beef boning assist

walking & balance




haptic tactor

muscle recovery


kinea design website

portfolio: development of Beef-Boning Assist Device

client: Meat & Livestock Australia (MLA) and Australian Meat Processor Corporation (AMPC)

kinea design was contacted by Meat & Livestock Australia (MLA) to develop an intelligent and ergonomic assist device (a device that does not replace the worker but instead aims to make them more productive) for workers in meat processing plants . MLA had commissioned a study to find a research center or company worldwide, with appropriate experience in human-robot interaction. The study recommended Kinea Design and its association with Northwestern University.

our engineers and researchers visited meat processing plants in the US and Australia, learning hands-on about the forces and postures involved in boning beef carcasses and seeking the best initial opportunities for ergonomic improvement. Health and safety concerns motivate the project, as well as a desire to allow older or smaller workers to work in physically demanding jobs for longer healthy careers. Ergonomic assist devices must not reduce productivity, and ideally could improve speed or yield.

in addition to workers and trainers, we met with engineers, innovators, managers, and suppliers to the industry. We learned what forms of automation or assistance are promising, what's been tried, and what challenges we would face. Together we identified a one-axis power assist device for the hook hand as the best target application. One axis of power, but many axes of free motion, because workers move fast over a large workspace and will tolerate no hindrance.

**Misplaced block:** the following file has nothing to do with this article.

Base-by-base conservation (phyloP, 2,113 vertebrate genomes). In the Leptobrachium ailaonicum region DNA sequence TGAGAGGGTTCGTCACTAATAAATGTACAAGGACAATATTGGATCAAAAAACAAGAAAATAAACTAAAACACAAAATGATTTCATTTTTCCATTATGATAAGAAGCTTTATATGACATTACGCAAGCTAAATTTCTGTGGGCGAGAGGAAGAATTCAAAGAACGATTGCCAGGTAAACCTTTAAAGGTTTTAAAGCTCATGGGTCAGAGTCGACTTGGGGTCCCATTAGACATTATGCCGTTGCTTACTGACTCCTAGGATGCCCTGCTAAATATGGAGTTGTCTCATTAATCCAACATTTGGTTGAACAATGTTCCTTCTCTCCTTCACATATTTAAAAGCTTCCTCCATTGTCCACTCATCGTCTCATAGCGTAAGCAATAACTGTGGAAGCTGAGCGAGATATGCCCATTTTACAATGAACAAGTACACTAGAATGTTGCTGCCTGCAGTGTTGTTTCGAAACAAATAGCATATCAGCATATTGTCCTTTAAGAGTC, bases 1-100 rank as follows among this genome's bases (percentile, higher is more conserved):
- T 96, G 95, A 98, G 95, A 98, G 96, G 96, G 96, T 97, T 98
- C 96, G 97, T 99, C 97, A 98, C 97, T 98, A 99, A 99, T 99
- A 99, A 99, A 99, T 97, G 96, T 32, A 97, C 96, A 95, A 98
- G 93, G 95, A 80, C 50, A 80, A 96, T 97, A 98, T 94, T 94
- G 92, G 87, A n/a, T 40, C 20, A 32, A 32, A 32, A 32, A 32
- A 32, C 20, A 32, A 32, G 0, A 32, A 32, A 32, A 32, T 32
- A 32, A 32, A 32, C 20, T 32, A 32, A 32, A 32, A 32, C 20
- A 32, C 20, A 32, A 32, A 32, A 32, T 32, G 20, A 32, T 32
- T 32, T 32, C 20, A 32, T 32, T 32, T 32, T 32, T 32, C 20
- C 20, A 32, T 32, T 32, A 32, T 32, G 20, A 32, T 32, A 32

in the following three months, Kinea Design developed and built two prototype systems, one which used a pull-down cable and another which used a full arm. The arm was specifically designed to allow five free axes of natural motion and power assist on the vertical axis. MLA, AMPC and Australian industry representatives attended a working demonstration of both prototypes and identified the arm as the more promising direction, and worked with us to improve its design. Another output of our work together was a large quantity of steak.

in August 2008, a demonstration of the BoningAssist device was carried out at the Northern Melbourne Institute of TAFE, to Australian beef and sheep processors and producers. During this week at NMIT the device was tried by a number of different boners as well as administrators, and industry experts. The device was used to perform the complete set of cuts on both hind and forequarters of a number of beef carcasses, as well as some boning tasks on sheep carcasses. The device proved to be flexible enough to carry out all the tasks that were tried, these included: tenderloin, skirt, loin, aitch bone, rump, knuckle, chuck, topside, silverside, brisket, flank, among others.

at present (July 2011) Scott Technology has signed on the commercialize the device and the alpha2 prototype is being tested at a major meat processing plant in Australia.


the pictures and videos below show the components of the BoningAssist device.

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